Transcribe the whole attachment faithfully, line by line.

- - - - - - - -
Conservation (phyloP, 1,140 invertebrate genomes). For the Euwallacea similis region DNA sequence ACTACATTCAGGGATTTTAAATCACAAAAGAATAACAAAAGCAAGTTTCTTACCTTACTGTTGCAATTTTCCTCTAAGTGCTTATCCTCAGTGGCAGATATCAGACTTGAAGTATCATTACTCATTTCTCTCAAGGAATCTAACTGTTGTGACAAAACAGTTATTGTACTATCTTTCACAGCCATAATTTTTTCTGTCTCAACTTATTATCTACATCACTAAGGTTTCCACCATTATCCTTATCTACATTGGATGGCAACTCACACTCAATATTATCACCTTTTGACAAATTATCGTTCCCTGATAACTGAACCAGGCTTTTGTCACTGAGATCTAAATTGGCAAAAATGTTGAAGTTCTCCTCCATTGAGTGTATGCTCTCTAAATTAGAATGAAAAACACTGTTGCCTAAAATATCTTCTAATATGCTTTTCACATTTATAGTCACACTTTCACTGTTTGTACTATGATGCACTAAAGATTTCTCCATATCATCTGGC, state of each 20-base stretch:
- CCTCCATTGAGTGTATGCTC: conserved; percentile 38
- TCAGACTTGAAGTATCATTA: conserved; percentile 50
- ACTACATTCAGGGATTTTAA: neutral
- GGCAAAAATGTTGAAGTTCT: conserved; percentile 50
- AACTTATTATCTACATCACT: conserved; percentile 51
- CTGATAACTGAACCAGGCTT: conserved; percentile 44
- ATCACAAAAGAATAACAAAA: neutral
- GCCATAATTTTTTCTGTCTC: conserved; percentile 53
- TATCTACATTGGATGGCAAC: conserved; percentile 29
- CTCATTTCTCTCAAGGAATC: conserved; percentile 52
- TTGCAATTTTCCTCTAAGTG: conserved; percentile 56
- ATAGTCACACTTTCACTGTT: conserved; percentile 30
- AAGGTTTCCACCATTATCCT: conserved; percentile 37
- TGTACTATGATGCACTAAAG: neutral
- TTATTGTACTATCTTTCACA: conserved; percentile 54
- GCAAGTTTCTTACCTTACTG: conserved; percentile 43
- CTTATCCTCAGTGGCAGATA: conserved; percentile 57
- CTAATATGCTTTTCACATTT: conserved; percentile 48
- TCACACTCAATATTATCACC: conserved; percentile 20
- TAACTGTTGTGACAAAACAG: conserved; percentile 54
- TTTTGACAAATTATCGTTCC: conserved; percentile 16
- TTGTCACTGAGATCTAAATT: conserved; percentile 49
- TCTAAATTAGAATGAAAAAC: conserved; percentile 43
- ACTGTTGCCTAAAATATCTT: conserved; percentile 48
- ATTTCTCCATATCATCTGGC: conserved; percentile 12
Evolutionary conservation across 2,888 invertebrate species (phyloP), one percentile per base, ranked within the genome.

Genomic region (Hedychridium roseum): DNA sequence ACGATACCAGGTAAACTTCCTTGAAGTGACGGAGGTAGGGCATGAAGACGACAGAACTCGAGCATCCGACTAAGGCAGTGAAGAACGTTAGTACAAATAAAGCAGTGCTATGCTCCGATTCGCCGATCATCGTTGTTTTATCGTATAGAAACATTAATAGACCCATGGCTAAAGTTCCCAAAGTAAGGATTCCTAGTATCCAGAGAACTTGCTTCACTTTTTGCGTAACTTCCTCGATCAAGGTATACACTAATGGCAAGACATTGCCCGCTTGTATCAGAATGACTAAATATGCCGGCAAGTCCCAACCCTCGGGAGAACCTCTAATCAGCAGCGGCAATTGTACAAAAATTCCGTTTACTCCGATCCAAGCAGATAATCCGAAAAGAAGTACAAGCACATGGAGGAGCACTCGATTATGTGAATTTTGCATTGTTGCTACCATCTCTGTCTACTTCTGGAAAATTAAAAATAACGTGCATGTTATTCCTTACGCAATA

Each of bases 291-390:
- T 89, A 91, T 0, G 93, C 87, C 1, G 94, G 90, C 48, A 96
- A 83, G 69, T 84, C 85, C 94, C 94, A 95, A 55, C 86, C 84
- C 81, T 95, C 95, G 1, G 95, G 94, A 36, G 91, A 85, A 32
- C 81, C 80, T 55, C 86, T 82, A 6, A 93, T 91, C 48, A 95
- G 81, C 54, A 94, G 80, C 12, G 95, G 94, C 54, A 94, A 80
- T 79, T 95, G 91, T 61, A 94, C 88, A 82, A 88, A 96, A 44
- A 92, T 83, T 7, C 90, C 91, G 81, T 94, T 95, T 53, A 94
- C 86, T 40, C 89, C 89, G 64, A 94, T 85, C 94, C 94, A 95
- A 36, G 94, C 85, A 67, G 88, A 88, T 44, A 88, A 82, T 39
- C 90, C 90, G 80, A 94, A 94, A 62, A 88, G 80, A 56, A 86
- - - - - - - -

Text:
Conservation (phyloP, 1,140 invertebrate genomes). For the Euwallacea similis region DNA sequence ACTACATTCAGGGATTTTAAATCACAAAAGAATAACAAAAGCAAGTTTCTTACCTTACTGTTGCAATTTTCCTCTAAGTGCTTATCCTCAGTGGCAGATATCAGACTTGAAGTATCATTACTCATTTCTCTCAAGGAATCTAACTGTTGTGACAAAACAGTTATTGTACTATCTTTCACAGCCATAATTTTTTCTGTCTCAACTTATTATCTACATCACTAAGGTTTCCACCATTATCCTTATCTACATTGGATGGCAACTCACACTCAATATTATCACCTTTTGACAAATTATCGTTCCCTGATAACTGAACCAGGCTTTTGTCACTGAGATCTAAATTGGCAAAAATGTTGAAGTTCTCCTCCATTGAGTGTATGCTCTCTAAATTAGAATGAAAAACACTGTTGCCTAAAATATCTTCTAATATGCTTTTCACATTTATAGTCACACTTTCACTGTTTGTACTATGATGCACTAAAGATTTCTCCATATCATCTGGC, state of each 20-base stretch:
- CCTCCATTGAGTGTATGCTC: conserved; percentile 38
- TCAGACTTGAAGTATCATTA: conserved; percentile 50
- ACTACATTCAGGGATTTTAA: neutral
- GGCAAAAATGTTGAAGTTCT: conserved; percentile 50
- AACTTATTATCTACATCACT: conserved; percentile 51
- CTGATAACTGAACCAGGCTT: conserved; percentile 44
- ATCACAAAAGAATAACAAAA: neutral
- GCCATAATTTTTTCTGTCTC: conserved; percentile 53
- TATCTACATTGGATGGCAAC: conserved; percentile 29
- CTCATTTCTCTCAAGGAATC: conserved; percentile 52
- TTGCAATTTTCCTCTAAGTG: conserved; percentile 56
- ATAGTCACACTTTCACTGTT: conserved; percentile 30
- AAGGTTTCCACCATTATCCT: conserved; percentile 37
- TGTACTATGATGCACTAAAG: neutral
- TTATTGTACTATCTTTCACA: conserved; percentile 54
- GCAAGTTTCTTACCTTACTG: conserved; percentile 43
- CTTATCCTCAGTGGCAGATA: conserved; percentile 57
- CTAATATGCTTTTCACATTT: conserved; percentile 48
- TCACACTCAATATTATCACC: conserved; percentile 20
- TAACTGTTGTGACAAAACAG: conserved; percentile 54
- TTTTGACAAATTATCGTTCC: conserved; percentile 16
- TTGTCACTGAGATCTAAATT: conserved; percentile 49
- TCTAAATTAGAATGAAAAAC: conserved; percentile 43
- ACTGTTGCCTAAAATATCTT: conserved; percentile 48
- ATTTCTCCATATCATCTGGC: conserved; percentile 12
Evolutionary conservation across 2,888 invertebrate species (phyloP), one percentile per base, ranked within the genome.

Genomic region (Hedychridium roseum): DNA sequence ACGATACCAGGTAAACTTCCTTGAAGTGACGGAGGTAGGGCATGAAGACGACAGAACTCGAGCATCCGACTAAGGCAGTGAAGAACGTTAGTACAAATAAAGCAGTGCTATGCTCCGATTCGCCGATCATCGTTGTTTTATCGTATAGAAACATTAATAGACCCATGGCTAAAGTTCCCAAAGTAAGGATTCCTAGTATCCAGAGAACTTGCTTCACTTTTTGCGTAACTTCCTCGATCAAGGTATACACTAATGGCAAGACATTGCCCGCTTGTATCAGAATGACTAAATATGCCGGCAAGTCCCAACCCTCGGGAGAACCTCTAATCAGCAGCGGCAATTGTACAAAAATTCCGTTTACTCCGATCCAAGCAGATAATCCGAAAAGAAGTACAAGCACATGGAGGAGCACTCGATTATGTGAATTTTGCATTGTTGCTACCATCTCTGTCTACTTCTGGAAAATTAAAAATAACGTGCATGTTATTCCTTACGCAATA

Each of bases 291-390:
- T 89, A 91, T 0, G 93, C 87, C 1, G 94, G 90, C 48, A 96
- A 83, G 69, T 84, C 85, C 94, C 94, A 95, A 55, C 86, C 84
- C 81, T 95, C 95, G 1, G 95, G 94, A 36, G 91, A 85, A 32
- C 81, C 80, T 55, C 86, T 82, A 6, A 93, T 91, C 48, A 95
- G 81, C 54, A 94, G 80, C 12, G 95, G 94, C 54, A 94, A 80
- T 79, T 95, G 91, T 61, A 94, C 88, A 82, A 88, A 96, A 44
- A 92, T 83, T 7, C 90, C 91, G 81, T 94, T 95, T 53, A 94
- C 86, T 40, C 89, C 89, G 64, A 94, T 85, C 94, C 94, A 95
- A 36, G 94, C 85, A 67, G 88, A 88, T 44, A 88, A 82, T 39
- C 90, C 90, G 80, A 94, A 94, A 62, A 88, G 80, A 56, A 86